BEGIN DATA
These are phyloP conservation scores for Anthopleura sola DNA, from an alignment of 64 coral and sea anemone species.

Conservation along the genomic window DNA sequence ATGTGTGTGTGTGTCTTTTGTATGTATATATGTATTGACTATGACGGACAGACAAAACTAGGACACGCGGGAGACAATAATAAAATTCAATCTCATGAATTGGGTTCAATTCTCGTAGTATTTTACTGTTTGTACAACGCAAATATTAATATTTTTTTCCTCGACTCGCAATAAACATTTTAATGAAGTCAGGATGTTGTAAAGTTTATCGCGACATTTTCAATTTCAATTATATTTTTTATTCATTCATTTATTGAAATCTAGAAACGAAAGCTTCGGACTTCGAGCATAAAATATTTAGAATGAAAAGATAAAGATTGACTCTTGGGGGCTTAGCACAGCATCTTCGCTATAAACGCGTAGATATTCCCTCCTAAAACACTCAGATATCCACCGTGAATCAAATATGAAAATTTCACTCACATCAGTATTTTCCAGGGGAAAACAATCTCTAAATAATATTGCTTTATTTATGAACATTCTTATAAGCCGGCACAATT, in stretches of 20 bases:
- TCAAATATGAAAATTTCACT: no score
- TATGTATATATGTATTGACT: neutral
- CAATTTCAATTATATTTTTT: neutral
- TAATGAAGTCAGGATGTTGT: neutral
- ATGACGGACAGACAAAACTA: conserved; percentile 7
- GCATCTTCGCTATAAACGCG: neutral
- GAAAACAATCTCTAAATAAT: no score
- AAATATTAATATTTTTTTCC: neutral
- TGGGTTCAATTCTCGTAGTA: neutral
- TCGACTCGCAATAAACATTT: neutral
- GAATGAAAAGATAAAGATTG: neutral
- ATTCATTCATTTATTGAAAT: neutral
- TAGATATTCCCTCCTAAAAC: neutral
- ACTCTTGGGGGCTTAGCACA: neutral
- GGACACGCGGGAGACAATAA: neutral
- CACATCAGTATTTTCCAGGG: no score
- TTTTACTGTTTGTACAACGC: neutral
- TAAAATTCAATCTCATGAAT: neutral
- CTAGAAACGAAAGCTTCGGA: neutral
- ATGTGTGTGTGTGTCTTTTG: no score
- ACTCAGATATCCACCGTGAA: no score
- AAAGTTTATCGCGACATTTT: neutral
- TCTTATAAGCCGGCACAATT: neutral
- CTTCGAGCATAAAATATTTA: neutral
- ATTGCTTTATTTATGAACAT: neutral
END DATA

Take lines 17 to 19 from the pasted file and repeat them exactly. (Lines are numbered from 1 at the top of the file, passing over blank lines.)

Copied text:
- GGACACGCGGGAGACAATAA: neutral
- CACATCAGTATTTTCCAGGG: no score
- TTTTACTGTTTGTACAACGC: neutral